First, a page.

Green leaves become classic autumnal hues then begin their journey downward, floating rhythmically past windows and serving as harbinger of crisper, cooler weather. Fall weather beckons us to enjoy comfortable outdoor temps and the array of colors before boots and parkas become the go-to.

For pond owners in many parts of the country, the season has an asterisk. Fall means leaves in perpetuity—begging to be raked up, sucked up and picked up. But for a season of pond-side enjoyment, trade an afternoon and a bit of elbow grease. Trust us—it will be worth it.

A treed landscape demands extra TLC for your pond this time of year. Keeping your pond leaf-free is about more than aesthetics—it protects its ecological balance. Decomposing leaves and other organic matter infuse the pond’s water with excessive nutrients, depleting oxygen levels. Consistent and prompt removal with OASE’s PondNet will help maintain the pond health. OASE’s EasyPick pond pliers are a must-have tool for extracting sticks, cuttings and other large debris too awkward for netting.

Tidy up by pruning pond-side landscaping with OASE’s FlexiCut 2-in-1 pond scissors. With a handle length of 5.2 feet, they are well-suited for overgrown vegetation in hard-to-reach areas. And feel free to jettison the waders—FlexiCut pond scissors stabilize while they cut so you don’t have to trudge through the water for strategic positioning.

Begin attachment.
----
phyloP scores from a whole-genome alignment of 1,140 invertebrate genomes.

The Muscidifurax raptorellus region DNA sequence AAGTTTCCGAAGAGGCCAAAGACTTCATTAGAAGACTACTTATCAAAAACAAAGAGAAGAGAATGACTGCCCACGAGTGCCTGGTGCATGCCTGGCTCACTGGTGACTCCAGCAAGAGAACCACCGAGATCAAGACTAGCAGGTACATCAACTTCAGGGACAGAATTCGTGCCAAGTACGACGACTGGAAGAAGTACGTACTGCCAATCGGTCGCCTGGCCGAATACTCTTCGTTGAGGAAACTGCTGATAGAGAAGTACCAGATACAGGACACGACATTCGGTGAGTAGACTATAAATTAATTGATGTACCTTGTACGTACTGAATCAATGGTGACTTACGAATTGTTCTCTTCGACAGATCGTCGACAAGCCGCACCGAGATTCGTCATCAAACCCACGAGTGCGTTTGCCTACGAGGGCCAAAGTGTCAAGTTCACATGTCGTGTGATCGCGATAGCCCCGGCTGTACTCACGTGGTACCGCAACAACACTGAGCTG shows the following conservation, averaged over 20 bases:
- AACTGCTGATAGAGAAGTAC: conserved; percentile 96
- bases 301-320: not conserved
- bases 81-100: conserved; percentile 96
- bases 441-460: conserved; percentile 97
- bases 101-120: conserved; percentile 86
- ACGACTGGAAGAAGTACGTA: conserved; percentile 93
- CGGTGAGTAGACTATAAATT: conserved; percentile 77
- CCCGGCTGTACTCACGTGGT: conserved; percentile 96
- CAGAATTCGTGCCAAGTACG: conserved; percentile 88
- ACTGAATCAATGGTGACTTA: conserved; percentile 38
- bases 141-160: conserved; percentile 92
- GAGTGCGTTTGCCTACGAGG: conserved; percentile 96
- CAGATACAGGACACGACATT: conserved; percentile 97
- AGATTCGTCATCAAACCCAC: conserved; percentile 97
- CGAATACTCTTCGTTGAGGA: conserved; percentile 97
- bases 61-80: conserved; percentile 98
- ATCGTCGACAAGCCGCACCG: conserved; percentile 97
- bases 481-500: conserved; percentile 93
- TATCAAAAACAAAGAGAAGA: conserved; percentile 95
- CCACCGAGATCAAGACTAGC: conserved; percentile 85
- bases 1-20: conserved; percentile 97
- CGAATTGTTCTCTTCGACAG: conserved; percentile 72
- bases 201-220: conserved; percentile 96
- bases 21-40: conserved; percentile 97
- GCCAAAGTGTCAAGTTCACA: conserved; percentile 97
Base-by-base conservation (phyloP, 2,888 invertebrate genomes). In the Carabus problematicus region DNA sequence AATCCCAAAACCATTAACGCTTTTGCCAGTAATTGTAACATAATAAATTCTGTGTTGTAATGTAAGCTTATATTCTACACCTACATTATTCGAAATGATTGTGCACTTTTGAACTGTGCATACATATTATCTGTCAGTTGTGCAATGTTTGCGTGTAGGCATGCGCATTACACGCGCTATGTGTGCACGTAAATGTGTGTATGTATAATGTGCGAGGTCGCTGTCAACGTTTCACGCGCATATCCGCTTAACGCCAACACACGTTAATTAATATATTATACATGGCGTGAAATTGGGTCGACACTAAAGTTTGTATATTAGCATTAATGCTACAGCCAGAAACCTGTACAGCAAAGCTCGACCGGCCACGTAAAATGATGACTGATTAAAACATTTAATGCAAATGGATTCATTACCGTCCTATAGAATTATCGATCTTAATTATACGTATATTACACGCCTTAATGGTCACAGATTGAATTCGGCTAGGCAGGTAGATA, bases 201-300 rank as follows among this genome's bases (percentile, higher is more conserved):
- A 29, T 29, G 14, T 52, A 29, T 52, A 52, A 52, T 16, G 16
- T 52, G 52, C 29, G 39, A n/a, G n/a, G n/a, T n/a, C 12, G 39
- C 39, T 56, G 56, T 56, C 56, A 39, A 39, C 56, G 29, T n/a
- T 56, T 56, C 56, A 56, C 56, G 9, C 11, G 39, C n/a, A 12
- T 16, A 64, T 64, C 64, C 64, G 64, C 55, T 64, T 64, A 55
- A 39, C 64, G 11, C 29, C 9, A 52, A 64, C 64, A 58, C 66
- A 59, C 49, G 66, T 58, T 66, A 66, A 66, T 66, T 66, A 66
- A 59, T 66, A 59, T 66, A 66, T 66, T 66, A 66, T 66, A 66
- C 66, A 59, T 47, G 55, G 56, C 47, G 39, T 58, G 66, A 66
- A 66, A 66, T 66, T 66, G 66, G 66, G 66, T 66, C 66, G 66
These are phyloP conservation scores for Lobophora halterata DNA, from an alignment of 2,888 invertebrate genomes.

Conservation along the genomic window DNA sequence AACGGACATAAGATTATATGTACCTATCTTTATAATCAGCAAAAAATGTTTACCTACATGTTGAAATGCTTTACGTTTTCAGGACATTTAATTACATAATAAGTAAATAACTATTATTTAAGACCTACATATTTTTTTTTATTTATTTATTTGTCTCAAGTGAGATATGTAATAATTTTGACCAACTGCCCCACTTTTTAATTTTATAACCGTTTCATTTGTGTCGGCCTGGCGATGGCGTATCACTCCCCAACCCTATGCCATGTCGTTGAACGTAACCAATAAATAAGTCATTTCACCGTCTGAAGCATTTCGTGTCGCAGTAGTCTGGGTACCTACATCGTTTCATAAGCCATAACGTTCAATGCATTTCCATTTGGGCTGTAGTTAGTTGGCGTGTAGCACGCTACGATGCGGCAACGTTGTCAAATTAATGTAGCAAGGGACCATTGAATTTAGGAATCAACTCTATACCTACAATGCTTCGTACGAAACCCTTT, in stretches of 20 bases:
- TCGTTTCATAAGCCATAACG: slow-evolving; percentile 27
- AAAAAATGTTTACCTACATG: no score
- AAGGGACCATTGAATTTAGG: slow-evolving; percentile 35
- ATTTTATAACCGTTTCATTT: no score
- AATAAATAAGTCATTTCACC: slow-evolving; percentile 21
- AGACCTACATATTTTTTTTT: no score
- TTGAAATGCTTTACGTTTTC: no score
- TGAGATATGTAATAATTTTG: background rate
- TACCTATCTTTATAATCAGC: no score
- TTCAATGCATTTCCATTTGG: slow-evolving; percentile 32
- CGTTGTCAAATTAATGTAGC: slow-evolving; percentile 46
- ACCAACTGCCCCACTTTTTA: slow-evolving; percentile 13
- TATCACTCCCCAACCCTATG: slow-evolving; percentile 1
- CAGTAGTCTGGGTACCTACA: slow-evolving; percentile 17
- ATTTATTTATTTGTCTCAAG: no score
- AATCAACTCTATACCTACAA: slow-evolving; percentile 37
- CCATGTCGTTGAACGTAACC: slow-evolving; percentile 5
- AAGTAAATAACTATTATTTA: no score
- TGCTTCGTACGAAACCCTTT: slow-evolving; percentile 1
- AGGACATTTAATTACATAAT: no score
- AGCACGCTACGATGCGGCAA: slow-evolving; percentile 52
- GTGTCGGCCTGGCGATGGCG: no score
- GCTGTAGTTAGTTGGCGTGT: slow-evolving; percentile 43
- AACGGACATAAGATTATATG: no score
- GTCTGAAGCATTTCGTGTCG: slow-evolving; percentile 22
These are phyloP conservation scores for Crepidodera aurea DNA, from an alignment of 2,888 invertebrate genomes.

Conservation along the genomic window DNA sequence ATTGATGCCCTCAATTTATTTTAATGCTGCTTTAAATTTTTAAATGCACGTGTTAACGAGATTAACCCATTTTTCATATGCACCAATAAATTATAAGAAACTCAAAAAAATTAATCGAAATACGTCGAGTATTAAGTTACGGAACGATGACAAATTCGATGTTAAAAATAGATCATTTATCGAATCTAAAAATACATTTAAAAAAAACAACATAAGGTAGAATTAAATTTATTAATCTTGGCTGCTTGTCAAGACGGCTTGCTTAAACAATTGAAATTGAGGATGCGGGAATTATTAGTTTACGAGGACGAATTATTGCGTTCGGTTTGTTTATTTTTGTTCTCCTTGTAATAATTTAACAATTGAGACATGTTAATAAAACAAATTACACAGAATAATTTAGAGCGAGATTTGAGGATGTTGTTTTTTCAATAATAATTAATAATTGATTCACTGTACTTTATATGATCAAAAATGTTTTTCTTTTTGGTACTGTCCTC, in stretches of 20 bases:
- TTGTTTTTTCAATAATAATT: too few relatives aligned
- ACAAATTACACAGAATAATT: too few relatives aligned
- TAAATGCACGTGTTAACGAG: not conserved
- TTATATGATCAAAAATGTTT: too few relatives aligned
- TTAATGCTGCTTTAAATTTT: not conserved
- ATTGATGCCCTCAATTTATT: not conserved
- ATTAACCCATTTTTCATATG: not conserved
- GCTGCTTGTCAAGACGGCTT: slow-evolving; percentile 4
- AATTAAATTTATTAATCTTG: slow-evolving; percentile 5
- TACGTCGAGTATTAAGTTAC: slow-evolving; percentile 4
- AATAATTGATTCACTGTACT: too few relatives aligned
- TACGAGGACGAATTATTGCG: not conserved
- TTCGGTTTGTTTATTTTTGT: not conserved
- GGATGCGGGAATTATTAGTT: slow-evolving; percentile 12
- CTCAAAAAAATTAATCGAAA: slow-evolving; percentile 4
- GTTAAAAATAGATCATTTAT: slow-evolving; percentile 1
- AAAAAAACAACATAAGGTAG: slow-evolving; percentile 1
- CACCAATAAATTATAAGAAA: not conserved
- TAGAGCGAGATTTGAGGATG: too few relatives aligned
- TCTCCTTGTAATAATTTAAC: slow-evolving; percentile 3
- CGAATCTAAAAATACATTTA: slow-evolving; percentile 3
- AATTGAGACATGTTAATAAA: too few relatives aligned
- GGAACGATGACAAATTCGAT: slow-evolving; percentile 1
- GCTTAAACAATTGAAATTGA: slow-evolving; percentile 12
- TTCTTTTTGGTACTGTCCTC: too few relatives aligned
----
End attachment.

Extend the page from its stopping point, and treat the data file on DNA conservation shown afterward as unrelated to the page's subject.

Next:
If cleaning the pond daily with a net is not ideal, consider a surface skimmer. OASE surface skimmers work overtime to keep ponds clean and debris free. Choose a skimmer based on pond size, plug it in and put it to work. It aerates as it cleans, contributing to a healthy ecosystem for fish and plants. To remove organic buildup, silt and debris from the bottom of the pond, try OASE’s PondoVac 5.

Assess the plants. Depending on the type and variety, they may need to be divided or removed before the first freeze. Start your research, identify the species and devise a plan. As you inspect each plant, remove any dead or dying foliage.

Install netting over the pond toward the end of summer—it will not compromise its beauty but will serve as barrier to leaves and other organic matter. Netting will also protect your marine pets from predators.

As the mercury dips, fish metabolism slows and food requirements change. Any uneaten fish food floating in the pond will decompose, compromising the ecological balance. Reduce feedings to once daily and reduce the amount of food once the water temperature dips below 70 degrees. When it reaches the high 50s, feed two to three  times per week. If food is not consumed within five minutes, consider reducing the amount of food at each feeding. Once the water temperature dips below 50 degrees, refrain from feeding fish.

When your work is done—trade your lemonade for a pumpkin spice latte, grab a sweatshirt and enjoy fall’s crisp, cool weather. Relax in your Adirondack, listen to the robin’s roundelays, and look up at the falling leaves against the bright, blue sky. (Cross your fingers they land on the other side of the fence).